Duke unveils tribute to war-wounded Guinea Pigs
The Duke of Edinburgh has unveiled a memorial to veterans who underwent pioneering surgery after suffering disfiguring injuries in World War Two.
Dr Sandy Saunders, a 93-year-old veteran who organised the memorial to the Guinea Pig Club, said it was a "fantastic" tribute.
Dr Saunders, badly burned in a plane crash in 1945, said he was proud to have helped with the tribute.
The members were dubbed Guinea Pigs because their surgery was experimental.
Prince Philip unveiled the tablet at the National Memorial Arboretum.
Dr Saunders, who had 28 operations to treat his burns, said: "I am proud that I made the effort. If it wasn't for me then no one else would have done it."
He praised the plastic surgeons who repaired his face and hands, which were badly burned in the crash of his Tiger Moth training plane near High Wycombe in 1945.
Dr Saunders said: "The plane stalled at low altitude and crashed. I was knocked out but luckily the flames woke me up."
He was 21 at the time of the crash shortly after the war ended.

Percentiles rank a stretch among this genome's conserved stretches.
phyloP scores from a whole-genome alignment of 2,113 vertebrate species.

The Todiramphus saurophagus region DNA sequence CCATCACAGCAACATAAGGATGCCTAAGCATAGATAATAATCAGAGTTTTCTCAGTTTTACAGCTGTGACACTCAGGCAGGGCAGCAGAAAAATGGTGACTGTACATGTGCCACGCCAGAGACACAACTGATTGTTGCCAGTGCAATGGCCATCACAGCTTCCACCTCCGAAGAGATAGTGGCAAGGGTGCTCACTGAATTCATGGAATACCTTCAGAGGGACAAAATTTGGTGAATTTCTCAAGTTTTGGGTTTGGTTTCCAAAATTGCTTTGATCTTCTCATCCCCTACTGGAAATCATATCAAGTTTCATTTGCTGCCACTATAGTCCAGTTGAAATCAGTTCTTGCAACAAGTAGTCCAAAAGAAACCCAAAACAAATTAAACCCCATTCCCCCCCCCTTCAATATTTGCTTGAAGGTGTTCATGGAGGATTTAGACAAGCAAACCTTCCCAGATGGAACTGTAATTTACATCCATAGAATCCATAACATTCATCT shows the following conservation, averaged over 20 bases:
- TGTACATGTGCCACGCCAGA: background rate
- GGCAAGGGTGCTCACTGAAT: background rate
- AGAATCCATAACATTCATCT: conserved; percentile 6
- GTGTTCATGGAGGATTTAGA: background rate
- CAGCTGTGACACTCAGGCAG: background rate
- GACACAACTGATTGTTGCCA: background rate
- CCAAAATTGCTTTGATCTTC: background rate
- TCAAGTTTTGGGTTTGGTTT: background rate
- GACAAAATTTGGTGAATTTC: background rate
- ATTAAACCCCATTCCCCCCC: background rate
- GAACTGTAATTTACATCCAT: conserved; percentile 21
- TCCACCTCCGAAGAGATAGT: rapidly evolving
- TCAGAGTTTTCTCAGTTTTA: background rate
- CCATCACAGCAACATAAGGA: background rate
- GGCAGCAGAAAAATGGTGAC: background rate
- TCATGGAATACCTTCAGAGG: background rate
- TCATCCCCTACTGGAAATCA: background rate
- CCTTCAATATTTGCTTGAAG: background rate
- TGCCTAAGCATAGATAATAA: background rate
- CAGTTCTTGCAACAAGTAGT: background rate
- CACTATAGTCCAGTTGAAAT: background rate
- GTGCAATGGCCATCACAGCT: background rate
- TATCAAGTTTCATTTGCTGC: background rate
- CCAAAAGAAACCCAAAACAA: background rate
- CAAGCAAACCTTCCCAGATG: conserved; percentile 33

The young airman was inspired by plastic surgeon Sir Archibald McIndoe and eventually trained to be a doctor spending 49 years as a GP in Sneinton, Nottingham.
The club got its name because patients had pioneering surgery in East Grinstead, Sussex, including new skin graft techniques developed by Sir Archibald.
Prince Philip has been the president of the Guinea Pig Club since 1960.
Sir Archibald also encouraged his patients to spend time in social activities, including drinking beer on the hospital wards.
"He didn't see any harm in having a beer on the ward. We were suffering from burns and shock and it was important to keep hydrated," Dr Saunders, who has retired to Leicestershire, said.
"It (the memorial) is very imaginative. I had hoped to raise the funds for it myself, but then the costs increased and my wife decided it would be better to try to raise funds by crowd funding."
Dr Saunders, who is seriously ill with cancer of the bladder and prostrate, said the memorial was a "fantastic" achievement.
Plastic surgeon pioneer
- Archibald McIndoe was born in New Zealand in 1900 and moved to England in 1930
- Described as a "brilliant and quick surgeon"
- Developed new techniques for treating badly burned faces and hands
- Awarded a knighthood in 1947 for innovative reconstructive surgery techniques